40 books read in this six months, making 75 for the year. This was an experiment in reading all non-fiction, which was rewarding in that I covered a lot of books that I wouldn’t normally read, but on the other hand I didn’t get a wildly different experience from my usual high-fiction diet. The large number of memoirs here shows that I still needed stories of one kind or another.
The Pedant in the Kitchen — Julian Barnes
Eating Animals — Jonathan Safran Foer
Raw Spirit — Iain Banks
Eating Animals was horrifying, even for someone who already knows a lot of this stuff. Raw Spirit was mainly written by Banks’ inner teenager, but he’s still facetiously amusing and put me on to some new whiskies.
Underland — Robert Macfarlane
The Long Spring — Laurence Rose
Ten Million Aliens — Simon Barnes
The South Country — Edward Thomas
Crow Country — Mark Cocker
Underland was a typical Robert Macfarlane book — very self-satisfied, but good at evoking the places he visits. Simon Barnes was much more winning company, with a tour of the entire animal kingdom giving due share to the weirder microscopic phyla. Mark Cocker has the good sense to be a corvid-fancier, and managed to make an East Anglian rooks’ roost a must-see destination.
Fingers in the Sparkle Jar — Chris Packham
I Am, I Am, I Am — Maggie O’Farrell
Bury My Heart at W. H. Smith’s — Brian Aldiss
The Life and Rhymes of Benjamin Zephaniah — Benjamin Zephaniah
A Man Without a Country — Kurt Vonnegut
The Year of Magical Thinking — Joan Didion
Die Harzreise — Heinrich Heine
Wild Swans — Jung Chang
The Love Letters of Abelard and Heloise — Peter Abelard and Héloïse d’Argenteuil
Chris Packham’s and Benjamin Zephaniah’s books were both disappointing, the former overly purple and the latter pure Pooter. Maggie O’Farrell’s and Brian Aldiss’s were much better, though both ran out of steam towards the end. Anything by Vonnegut is a little miracle, even if not his best. The Year of Magical Thinking, Wild Swans, and Abelard and Heloise were all very powerful in their very different ways.
The Second World War — Antony Beevor
Eichmann and the Holocaust — Hannah Arendt
Boys in Zinc — Svetlana Alexievich
Age of Revolution — Eric Hobsbawm
A History of the World — Andrew Marr
Another Day of Life — Ryszard Kapuściński
Boys in Zinc and Another Day of Life both come from what seems to be a particularly East European tradition of imaginative non-fiction writing. Both were beautiful and terrifying, whether or not any particular statement included is literally true. Hobsbawm’s book was a much more conventional history, but also creative in its focus on viewing the period through the prism of two events: the French and Industrial Revolutions.
A Life Discarded: 148 Diaries Found in a Skip — Alexander Masters
The Invention of Nature — Andrea Wulf
A Life Discarded was a little disappointing — I thought it was overly concerned with the writer rather than the more interesting subject. On the other hand, Wulf’s book does a good job of restoring some attention to the rather neglected figure of Humboldt.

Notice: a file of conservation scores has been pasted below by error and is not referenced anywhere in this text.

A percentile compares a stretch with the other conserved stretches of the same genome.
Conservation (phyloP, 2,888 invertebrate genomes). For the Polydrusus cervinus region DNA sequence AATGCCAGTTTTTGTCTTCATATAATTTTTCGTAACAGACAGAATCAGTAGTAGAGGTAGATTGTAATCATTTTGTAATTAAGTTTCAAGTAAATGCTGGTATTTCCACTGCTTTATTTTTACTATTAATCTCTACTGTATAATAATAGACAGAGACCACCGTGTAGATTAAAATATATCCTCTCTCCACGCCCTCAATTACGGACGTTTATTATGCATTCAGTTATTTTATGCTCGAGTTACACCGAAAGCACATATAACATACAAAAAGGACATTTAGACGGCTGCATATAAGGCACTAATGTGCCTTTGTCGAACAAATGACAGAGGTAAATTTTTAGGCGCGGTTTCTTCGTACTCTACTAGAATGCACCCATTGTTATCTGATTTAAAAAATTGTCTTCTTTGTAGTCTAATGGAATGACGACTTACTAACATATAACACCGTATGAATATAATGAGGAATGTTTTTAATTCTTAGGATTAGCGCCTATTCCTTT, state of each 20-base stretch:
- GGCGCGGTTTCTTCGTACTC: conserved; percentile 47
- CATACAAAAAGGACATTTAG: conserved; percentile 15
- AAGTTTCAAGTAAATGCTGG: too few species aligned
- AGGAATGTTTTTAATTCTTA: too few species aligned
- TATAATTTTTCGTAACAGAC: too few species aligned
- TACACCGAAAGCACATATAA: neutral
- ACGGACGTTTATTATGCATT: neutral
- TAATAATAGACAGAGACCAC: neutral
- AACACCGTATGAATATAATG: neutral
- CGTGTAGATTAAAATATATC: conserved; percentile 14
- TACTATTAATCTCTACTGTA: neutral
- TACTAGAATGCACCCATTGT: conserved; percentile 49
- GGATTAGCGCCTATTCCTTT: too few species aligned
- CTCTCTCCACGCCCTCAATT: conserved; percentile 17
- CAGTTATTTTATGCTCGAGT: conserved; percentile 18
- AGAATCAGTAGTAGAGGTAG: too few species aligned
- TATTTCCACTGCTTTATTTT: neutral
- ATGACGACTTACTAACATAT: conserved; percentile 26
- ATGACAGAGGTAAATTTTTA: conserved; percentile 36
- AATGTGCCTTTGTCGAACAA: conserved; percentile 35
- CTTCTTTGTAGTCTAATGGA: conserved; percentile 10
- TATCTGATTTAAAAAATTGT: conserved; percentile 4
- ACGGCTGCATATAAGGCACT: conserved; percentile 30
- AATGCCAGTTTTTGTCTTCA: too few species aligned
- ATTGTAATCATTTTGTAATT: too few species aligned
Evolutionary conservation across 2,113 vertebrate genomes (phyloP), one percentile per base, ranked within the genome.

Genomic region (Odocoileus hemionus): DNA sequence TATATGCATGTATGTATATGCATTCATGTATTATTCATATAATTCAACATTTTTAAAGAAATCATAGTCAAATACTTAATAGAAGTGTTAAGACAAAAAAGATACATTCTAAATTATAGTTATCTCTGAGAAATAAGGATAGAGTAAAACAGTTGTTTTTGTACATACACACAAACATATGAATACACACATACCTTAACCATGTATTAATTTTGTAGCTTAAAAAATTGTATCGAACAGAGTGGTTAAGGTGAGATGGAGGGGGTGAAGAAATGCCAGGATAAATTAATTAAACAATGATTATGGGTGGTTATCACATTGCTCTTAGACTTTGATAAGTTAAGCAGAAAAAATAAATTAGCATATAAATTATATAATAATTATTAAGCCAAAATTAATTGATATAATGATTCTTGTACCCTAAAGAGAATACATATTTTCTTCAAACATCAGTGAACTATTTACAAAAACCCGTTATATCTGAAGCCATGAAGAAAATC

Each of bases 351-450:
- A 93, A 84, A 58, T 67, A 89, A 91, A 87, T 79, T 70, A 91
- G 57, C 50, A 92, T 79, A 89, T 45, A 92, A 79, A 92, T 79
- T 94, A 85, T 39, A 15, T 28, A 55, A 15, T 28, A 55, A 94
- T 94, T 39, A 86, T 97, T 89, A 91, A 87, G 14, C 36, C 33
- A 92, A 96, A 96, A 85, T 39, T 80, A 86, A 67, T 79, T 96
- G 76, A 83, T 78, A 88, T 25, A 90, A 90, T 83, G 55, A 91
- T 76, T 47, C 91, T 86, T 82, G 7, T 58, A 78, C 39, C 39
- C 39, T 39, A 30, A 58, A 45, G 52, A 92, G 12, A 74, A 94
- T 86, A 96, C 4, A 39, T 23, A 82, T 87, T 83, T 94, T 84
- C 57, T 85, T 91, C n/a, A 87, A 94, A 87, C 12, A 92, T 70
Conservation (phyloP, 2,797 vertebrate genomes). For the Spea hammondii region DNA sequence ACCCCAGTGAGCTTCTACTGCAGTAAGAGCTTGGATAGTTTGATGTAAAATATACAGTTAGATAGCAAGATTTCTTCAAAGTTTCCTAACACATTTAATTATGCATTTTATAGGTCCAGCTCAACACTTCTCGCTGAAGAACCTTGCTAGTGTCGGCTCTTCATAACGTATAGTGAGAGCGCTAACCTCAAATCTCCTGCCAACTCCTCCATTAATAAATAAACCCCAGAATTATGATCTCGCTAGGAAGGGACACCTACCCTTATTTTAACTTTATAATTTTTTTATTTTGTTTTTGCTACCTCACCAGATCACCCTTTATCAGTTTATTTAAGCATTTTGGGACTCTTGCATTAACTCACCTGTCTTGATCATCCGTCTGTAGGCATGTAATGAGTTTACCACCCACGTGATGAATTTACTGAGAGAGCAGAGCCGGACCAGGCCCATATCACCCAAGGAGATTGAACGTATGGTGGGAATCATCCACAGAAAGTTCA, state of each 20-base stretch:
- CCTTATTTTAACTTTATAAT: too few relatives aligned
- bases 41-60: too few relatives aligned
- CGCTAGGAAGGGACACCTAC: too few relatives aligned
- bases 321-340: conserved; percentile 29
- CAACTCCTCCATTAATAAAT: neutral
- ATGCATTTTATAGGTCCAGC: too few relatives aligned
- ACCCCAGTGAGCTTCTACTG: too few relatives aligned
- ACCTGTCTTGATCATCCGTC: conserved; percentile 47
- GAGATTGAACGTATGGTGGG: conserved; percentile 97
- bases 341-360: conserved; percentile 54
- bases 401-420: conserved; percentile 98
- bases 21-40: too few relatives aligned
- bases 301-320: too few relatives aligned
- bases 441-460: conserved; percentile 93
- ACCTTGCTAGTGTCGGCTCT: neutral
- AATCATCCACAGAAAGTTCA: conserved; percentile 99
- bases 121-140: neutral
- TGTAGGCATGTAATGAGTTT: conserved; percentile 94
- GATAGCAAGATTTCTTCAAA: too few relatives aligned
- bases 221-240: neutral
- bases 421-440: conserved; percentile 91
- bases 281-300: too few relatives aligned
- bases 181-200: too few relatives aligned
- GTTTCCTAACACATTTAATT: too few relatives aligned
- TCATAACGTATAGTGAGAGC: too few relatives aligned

The Greatest Story Ever Told … So Far — Lawrence M. Krauss
The Science of Meditation — Daniel Goleman and Richard Davidson
A Mind of its Own — Cordelia Fine
Welcome to the Universe — Neil DeGrasse Tyson et al.
On the Origin of Species — Charles Darwin
Cordelia Fine covers a lot of the same ground as Daniel Kahneman’s Thinking, Fast and Slow, which I’m still reading; often they describe the same psychology experiments. Her tone is amusing, but rather wearing, so I had to take it in small doses. On the Origin of Species was much shorter and tightly-argued than I’d expected, and breaks out into some rather poetic passages towards the end of each chapter.
Krauss (the basic forces of nature) and Tyson (more or less all of astrophysics) provided much the heaviest doses of science, but both were just about within my comprehension. Or at least, the parts that weren’t didn’t stop me from following the rest of the book.
This is Not a Drill — Extinction Rebellion
How to be Right — James O’Brien
Chavs — Owen Jones
Understanding Power — Noam Chomsky
McMafia — Misha Glenn
Women & Power: A Manifesto — Mary Beard
This is Not a Drill was much more varied than I’d expected — it combined often inspiring perspectives of a varied selection of people involved in the protest movement with practical details of the actions they’ve carried out. Chomsky comes across in Understanding Power as even more pleased with himself than Robert Macfarlane, and varying wildly between eye-openingly right and just bonkers. Mary Beard is more reliably right, and much funnier, though her very slender book is light on the manifesto side of things.
Religio Medici etc. — Thomas Browne
On What Matters Vol. 1 — Derek Parfit
Derek Parfit was one of the great moral philosophers, and here produces a convincing synthesis of consequentialist, Kantian, and Rawlsian thinking. All this in a prose style somewhere between the clumsy and the elegant, but always distinctive.
The Essays of George Eliot — George Eliot
Partial Portraits — Henry James
Two nicely interlinked collections of essays — both are mainly surveys of the works of a series of authors, and James includes a fine piece on Eliot.
Coming up next: the plan is for a more balanced range of genres: there’s still a lot of non-fiction on my list I haven’t got round to yet, and novels are back, but also I want to read more short stories, poems and plays. And I’m still very gradually moving through the first chapter of Finnegans Wake.